Efficiency Canada has released a report that ranks Canadian provinces based on the efforts they make towards saving energy. The study, which is the first of its kind in Canada, has generated quite a buzz on the internet — in other words, an ocean of memes. Many people were surprised to see their province in the top spots, whereas others were shocked to find out how energy-inefficient their province is.
Efficiency Canada is an organization that aims to create a sustainable environment and to better the lives of Canadians via energy efficiency. The report, known as the Provincial Energy Efficiency Scorecard, ranks provinces based on five criteria with different weights, including energy efficiency programs, enabling policies, buildings, transportation and industry.
Overall, the Provincial Energy Efficiency Scorecard aims to act as an “annual process of tracking, benchmarking and reporting on energy efficiency policies and performance.”
Read on to find out which are the most energy-efficient provinces in Canada, as well as the criteria behind the Provincial Energy Efficiency Scorecard report.
The most (and the least) energy-efficient Canadian provinces
Out of all the provinces, British Columbia has the best energy efficiency rating and ranks first, with a score of 56. In particular, BC is known for its Energy Step Code program, which creates a path for local governments to achieve net-zero energy-ready buildings. Following British Columbia in terms of ranking are Quebec (48 points), Ontario (47 points), Nova Scotia (45 points) and Manitoba (32 points).
Provinces ranked by energy efficiency: Here’s a detailed list of the top 10 Canadian provinces for energy efficiency.
- British Columbia
- Nova Scotia
- Prince Edward Island
- New Brunswick
- Newfoundland and Labrador
In comparison to other provinces, energy efficiency in Alberta falls a little short — Alberta’s energy efficiency ranking is sixth overall, with a total of 30 points. The Efficiency Canada study identified some weaknesses in Alberta’s energy savings targets and policy stability.
In particular, Alberta lost points for energy efficiency policy cancellations (for example, the Residential and Commercial Solar program) and for not having any formal energy savings targets. In addition to this, policy changes such as the cancellation of the carbon levy in May 2019 also caused fewer points to be awarded to Alberta.
However, the strengths of Alberta included electricity program savings financing. In comparison to the other regions, the province scored the highest for financing scoring, with full points in repayment mechanisms and credit enhancements. What’s also interesting to note is that Alberta is the only province with a credit enhancement program — the Green Loan guarantee program that’s offered by Energy Efficiency Alberta.
Why should I care about energy efficiency?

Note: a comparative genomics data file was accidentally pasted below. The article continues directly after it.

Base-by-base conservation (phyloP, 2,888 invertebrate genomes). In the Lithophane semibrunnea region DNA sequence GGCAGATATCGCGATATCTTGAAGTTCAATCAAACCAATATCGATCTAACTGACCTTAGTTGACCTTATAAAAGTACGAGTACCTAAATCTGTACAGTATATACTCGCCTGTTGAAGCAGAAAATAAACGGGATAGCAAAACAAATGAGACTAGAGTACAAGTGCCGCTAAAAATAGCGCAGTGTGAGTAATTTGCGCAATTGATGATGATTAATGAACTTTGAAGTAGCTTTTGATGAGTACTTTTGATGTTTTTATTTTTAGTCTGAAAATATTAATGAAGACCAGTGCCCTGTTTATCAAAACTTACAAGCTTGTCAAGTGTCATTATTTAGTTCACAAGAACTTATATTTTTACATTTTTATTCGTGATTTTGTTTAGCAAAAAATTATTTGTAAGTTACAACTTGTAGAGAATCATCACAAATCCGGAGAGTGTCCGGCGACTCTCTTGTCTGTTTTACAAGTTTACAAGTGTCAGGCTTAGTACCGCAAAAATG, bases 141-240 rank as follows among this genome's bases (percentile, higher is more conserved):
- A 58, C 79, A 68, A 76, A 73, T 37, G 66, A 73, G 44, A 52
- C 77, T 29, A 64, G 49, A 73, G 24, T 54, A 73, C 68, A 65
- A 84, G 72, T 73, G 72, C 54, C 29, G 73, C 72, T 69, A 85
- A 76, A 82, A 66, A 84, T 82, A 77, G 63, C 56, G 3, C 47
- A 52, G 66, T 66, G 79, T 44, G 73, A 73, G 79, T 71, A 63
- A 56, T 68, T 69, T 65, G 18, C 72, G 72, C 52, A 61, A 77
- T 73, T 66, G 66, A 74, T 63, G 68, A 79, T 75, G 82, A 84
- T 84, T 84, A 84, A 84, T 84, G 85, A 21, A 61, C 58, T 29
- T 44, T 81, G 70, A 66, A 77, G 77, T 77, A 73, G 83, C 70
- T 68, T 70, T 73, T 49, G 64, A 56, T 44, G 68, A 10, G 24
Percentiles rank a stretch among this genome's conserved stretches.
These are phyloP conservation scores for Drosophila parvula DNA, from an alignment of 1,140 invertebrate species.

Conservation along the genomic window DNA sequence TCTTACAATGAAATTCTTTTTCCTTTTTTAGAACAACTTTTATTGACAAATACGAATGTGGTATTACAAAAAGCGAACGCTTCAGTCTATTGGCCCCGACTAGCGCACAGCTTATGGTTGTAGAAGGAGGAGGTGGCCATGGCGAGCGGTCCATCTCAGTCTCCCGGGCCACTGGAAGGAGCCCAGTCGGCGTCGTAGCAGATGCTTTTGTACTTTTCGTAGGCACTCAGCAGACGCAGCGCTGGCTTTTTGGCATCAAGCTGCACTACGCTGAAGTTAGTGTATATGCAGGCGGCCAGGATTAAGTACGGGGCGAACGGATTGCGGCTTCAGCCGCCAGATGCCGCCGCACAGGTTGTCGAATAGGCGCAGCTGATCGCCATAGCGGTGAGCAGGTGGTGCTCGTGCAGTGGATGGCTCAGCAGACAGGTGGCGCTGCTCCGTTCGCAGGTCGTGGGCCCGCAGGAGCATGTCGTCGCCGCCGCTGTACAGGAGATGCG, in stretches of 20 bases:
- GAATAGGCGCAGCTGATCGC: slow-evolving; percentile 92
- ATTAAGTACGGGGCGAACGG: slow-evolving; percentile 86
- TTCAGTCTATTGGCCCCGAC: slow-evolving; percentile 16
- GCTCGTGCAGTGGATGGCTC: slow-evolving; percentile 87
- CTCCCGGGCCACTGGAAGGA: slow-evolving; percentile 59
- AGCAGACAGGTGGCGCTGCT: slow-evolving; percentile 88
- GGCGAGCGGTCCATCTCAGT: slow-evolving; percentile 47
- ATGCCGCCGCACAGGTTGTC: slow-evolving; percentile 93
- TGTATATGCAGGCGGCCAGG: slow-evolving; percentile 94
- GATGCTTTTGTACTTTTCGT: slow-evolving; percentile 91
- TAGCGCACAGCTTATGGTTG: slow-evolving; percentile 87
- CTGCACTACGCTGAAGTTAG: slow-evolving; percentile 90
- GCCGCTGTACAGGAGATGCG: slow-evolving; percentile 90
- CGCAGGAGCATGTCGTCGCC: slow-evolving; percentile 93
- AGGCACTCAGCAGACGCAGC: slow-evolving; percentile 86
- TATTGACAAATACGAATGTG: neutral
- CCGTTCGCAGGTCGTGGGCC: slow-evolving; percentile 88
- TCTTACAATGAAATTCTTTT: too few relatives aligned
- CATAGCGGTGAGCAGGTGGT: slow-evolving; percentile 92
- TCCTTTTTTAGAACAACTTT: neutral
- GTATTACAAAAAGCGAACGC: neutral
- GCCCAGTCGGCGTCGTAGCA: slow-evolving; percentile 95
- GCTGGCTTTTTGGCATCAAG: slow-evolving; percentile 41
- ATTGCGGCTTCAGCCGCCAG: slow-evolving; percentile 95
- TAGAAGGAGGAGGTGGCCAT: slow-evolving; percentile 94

Throughout this entire post, you may have been wondering “why does energy efficiency matter?” Although this is quite a long story, it’s safe to say that energy efficiency is one of the most effective ways of reducing both energy costs and your carbon footprint.
Energy efficiency can lessen your energy bills and leave extra money in your budget for other things. In addition, it can benefit the environment by reducing your consumption. Saving energy at home isn’t as hard or expensive as you may think — it often requires as little effort as changing out your incandescent bulbs for more LED ones.
In case you want to learn more about it, here’s a full guide on how energy efficiency can make your life at home more affordable, eco-friendly and comfortable.
How the energy efficiency levels were measured
Each of these main criteria can be broken down into sub-criteria. For example, the scoring for the energy efficiency programs criteria was made up of the following sub-criteria:
- Annual incremental savings from electricity efficiency programs
- Annual incremental savings from natural gas efficiency programs
- Nonregulated fuels efficiency programs
- Spending on efficiency programs
- Energy poverty programs
For the enabling policies criteria, the sub-criteria included:
- Energy efficiency savings targets
- Support for financing
- R&D innovation
- Training and professionalization
- Grid modernization
- Carbon pricing
The buildings criteria consisted of the following sub-criteria:
- Building codes
- Code and compliance activities
- Energy rating and disclosure
- Appliance and equipment market transformation
The transportation criteria include:
- Zero-emission vehicle mandate
- Electric vehicle public charging policies
- High-efficiency vehicle consumer incentives
- Support for EV/PHEVs in building codes
- EV registrations
- Number of public electric vehicle charging stations
- Commute to work shares
Finally, the industry criteria consisted of the following sub-criteria:
- Policies to encourage energy management systems
Compare energy rates
Although energy efficiency is essential, there’s plenty of other ways you can cut down on your energy bills. One of them is comparing electricity and natural gas rates. At EnergyRates.ca, you can see a list of the best available energy providers and their current plans in your area. The website is a free and unbiased cost comparison tool for you to compare electricity and natural gas rates all across Canada.
The best thing about EnergyRates.ca is that you can compare electricity and natural gas rates regardless of your energy consumption size, whether it’s residential, business, commercial, large commercial or industrial electricity and natural gas rates. All you need to do is fill in your postal code and you will find a list of energy suppliers and their lowest available rates in your location. Commercial energy consumers can even get a custom free quote.